One of El Salvador's largest leftist groups declared a halt to violent acts against the new military government here today in response to promises by the junta to legalize the Communist Party and bring leftists into the government.
The Popular League-28, a coalition of student, union and peasant groups, said it was encouraged by junta promises in a news conference yesterday that its organization and other mass groups will be called on to partcipate in the new government and that the Communist Party will be legalized. It described such promises as "superficial, but a good sign."
Meanwhile, the five-man junta held an emotional meeting with human rights groups and families of missing persons who told them confidence in their government depends on immediate action to locate secretly held political prisoners and punish their torturers.
The civilian-military government that replaced President Carlos Humberto Remero after a coup Monday is trying to gain the confidence of El Salvador's violence-weary people. To do that, the government has acknowledged, it will have to fulfill quickly its initial promises for social and economic change and deal with extremist attacks from the right and left that helped cause Romero's downfall.
The United States, which had been monitoring the increasingly violent situation in El Salvador before the coup, had been worried about the possibility of a leftist takeover. The Carter administration said Tuesday that it was "encouraged" by the new government.
So far, the junta has not been spared violence from the left, or even from the government's own security forces, most of whose membership remains the same as under Romero.
Three bombs, set by the leftist People's Revolutionary Army, went off in the capital last night, destroying two electrical substations and cutting power to parts of the city.
This morning, a retired Army colonel was shot as he left his home and seven public buses were burned by the People's Revolutionary Army. At midday, two persons, reportedly students, were shot dead outside the National University. Initial reports blamed the government security forces.
Violence in the past 24 hours followed several confrontations between leftists and the military during the first two days under the new government. At least 16 were reported killed when the military used armored vehicles and heavy weapons to dislodge protesters who had occupied suburban municipal buildings and striking workers in four factories.
In a press conference this morning, the Popular League-28, one of three coalitions aligned with separate guerrilla groups, said that "what the new government has said until now reflects good will. We are not going to be violent against the junta, but we will continue to organize the masses, watching to make sure the government carries out its promises."
The group's political commission said it was disturbed over what it called a "military reaction to political events" in the confrontations earlier in the week.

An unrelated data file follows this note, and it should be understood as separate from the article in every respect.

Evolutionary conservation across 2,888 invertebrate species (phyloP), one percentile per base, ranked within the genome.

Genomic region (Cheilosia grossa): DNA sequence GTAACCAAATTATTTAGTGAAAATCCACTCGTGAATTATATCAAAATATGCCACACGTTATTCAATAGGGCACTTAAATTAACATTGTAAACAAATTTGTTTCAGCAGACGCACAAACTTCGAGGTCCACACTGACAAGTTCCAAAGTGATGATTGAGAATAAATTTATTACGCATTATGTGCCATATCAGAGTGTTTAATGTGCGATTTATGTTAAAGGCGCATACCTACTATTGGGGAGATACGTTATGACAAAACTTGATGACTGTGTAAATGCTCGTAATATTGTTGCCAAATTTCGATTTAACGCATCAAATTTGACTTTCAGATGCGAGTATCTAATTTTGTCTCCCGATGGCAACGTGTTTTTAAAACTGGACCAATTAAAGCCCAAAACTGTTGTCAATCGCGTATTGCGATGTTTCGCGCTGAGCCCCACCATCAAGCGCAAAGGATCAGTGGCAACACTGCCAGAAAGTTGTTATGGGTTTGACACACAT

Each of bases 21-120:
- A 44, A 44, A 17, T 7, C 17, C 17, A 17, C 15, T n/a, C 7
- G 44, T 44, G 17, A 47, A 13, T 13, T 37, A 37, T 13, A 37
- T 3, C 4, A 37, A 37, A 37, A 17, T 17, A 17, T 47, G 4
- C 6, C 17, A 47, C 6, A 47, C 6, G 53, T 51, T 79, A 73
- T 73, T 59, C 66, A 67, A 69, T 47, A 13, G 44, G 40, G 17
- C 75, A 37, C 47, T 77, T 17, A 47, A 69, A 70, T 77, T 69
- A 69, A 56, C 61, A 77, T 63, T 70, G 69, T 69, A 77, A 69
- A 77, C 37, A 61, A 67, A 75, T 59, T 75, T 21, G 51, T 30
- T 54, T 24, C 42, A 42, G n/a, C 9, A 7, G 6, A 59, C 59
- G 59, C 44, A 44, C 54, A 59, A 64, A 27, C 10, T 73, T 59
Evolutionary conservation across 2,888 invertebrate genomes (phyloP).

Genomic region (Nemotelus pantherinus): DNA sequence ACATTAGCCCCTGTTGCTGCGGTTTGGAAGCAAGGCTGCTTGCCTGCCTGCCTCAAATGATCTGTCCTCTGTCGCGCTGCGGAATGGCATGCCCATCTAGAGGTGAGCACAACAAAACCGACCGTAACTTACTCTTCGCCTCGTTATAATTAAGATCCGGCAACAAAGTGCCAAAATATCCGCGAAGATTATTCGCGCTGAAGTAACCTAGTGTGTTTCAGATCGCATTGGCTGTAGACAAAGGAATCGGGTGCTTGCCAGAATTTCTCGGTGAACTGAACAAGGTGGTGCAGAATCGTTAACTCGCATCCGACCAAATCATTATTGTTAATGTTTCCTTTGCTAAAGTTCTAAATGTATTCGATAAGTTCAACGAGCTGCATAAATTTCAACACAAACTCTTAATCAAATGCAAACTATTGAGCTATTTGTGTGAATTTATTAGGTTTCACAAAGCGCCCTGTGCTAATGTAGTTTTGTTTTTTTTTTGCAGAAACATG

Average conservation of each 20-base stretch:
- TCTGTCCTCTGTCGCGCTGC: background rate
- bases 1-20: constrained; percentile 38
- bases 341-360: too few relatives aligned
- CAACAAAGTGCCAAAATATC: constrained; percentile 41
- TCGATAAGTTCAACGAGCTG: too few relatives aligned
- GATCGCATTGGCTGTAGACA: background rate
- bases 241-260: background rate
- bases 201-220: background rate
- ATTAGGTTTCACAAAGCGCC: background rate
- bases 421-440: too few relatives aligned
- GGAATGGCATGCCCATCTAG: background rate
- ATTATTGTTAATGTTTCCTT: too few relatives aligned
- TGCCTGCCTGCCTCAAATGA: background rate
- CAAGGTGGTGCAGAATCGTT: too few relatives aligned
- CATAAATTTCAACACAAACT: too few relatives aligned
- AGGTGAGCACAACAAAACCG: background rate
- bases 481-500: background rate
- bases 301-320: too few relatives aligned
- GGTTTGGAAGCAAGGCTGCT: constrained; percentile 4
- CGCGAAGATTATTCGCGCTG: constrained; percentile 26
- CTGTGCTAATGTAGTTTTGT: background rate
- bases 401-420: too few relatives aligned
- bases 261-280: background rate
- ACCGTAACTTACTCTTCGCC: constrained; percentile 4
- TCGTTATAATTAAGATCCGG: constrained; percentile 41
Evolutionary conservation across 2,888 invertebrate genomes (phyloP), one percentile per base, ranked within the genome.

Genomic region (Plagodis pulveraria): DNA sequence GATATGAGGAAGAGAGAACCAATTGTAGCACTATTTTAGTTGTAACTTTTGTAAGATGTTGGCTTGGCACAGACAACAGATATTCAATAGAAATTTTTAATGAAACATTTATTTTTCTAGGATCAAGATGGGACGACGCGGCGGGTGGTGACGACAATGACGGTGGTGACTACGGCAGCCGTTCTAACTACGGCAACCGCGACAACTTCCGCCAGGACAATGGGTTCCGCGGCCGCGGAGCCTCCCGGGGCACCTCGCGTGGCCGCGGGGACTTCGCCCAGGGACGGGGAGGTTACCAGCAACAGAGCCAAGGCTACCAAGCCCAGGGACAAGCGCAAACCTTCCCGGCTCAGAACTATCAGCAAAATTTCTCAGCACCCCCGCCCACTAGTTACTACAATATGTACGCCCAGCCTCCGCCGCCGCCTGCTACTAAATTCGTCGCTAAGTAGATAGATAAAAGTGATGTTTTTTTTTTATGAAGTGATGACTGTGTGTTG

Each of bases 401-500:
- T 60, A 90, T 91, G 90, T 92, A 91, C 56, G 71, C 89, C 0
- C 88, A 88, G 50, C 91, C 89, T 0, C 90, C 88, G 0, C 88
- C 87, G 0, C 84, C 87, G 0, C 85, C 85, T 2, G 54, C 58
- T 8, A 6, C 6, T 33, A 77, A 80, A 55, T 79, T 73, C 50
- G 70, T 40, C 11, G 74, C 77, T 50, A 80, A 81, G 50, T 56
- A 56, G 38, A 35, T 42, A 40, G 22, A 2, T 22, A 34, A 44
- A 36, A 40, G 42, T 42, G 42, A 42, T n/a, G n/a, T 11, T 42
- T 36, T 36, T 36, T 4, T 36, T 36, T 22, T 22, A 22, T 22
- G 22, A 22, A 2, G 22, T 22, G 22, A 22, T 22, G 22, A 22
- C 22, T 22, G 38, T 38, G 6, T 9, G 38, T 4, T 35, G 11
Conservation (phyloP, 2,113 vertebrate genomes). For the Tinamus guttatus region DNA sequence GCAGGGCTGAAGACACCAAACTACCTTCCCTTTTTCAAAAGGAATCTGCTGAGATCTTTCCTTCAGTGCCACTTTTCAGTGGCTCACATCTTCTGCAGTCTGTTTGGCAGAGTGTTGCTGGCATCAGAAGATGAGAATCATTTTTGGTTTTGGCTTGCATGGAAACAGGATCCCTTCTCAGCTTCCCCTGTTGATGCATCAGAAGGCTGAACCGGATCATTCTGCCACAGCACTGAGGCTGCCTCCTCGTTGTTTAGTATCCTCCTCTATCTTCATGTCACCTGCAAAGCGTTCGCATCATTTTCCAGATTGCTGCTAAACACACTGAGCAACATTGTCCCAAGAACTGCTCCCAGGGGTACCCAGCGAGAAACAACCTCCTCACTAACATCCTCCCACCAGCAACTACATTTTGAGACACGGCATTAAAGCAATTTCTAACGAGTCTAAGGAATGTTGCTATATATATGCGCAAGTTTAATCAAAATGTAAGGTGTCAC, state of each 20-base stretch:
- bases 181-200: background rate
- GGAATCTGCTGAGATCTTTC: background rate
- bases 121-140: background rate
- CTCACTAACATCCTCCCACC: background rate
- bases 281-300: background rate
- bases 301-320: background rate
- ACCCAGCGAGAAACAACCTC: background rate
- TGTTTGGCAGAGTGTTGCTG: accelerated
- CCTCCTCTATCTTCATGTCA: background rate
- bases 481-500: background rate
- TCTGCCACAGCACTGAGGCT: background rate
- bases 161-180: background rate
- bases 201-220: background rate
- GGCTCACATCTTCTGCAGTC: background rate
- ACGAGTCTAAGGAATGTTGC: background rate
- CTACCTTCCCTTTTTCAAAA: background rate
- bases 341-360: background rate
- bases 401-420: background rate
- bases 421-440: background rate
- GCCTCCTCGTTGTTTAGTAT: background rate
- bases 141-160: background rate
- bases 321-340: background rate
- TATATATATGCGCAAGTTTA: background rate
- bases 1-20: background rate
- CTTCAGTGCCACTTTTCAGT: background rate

It said that last night's bombs and today's bus burnings were carried out by the People's Revolutionary Army, the guerrilla "armed wing" of the league. While such actions would be avoided in the future, the representatives said, those had already been planned for some days and could not have been stopped.
Today's Popular League statement was an about-face from one issued yesterday in which the organization denonced the junta and called its three civilian members "traitors."
Of the two other mass action groups, the Popular Revolutionary Bloc had condemned the junta as a "military maneuver" and the other group had made no public comment.
The junta press conference yesterday also raised the hopes of the families of hundreds of Salvadorans who have disappeared at the hands of security forces in the past several years.
Yesterday, the junta invited members of the Salvadoran Human Rights Commission and a group called "Mothers of the Disappeared" to enter and investigate all jails in the country to look for those missing and believed to be political prisoners.
Members of those groups met today with the junta and refused to make their own investigation of the jails. Instead, they demanded government action.
"You have the resources, you have the power," one mother said.
"We cannot go to the jails," said another. "We cannot take it. We haven't the will to visit the places where our children have been tortured."
Although the Romero government denied secretly holding political prisoners, local human rights and church agencies have documented nearly 300 cases of persons taken away by security officials in the past six years. According to San Salvador's archbishop, 196 disappeared during the 28 months of the Romero administration.
In a report scheduled for release Monday, the Organization of American States' Human Rights Commission charged the rightist Romero government with both torture and secret imprisonment in small "dungeons."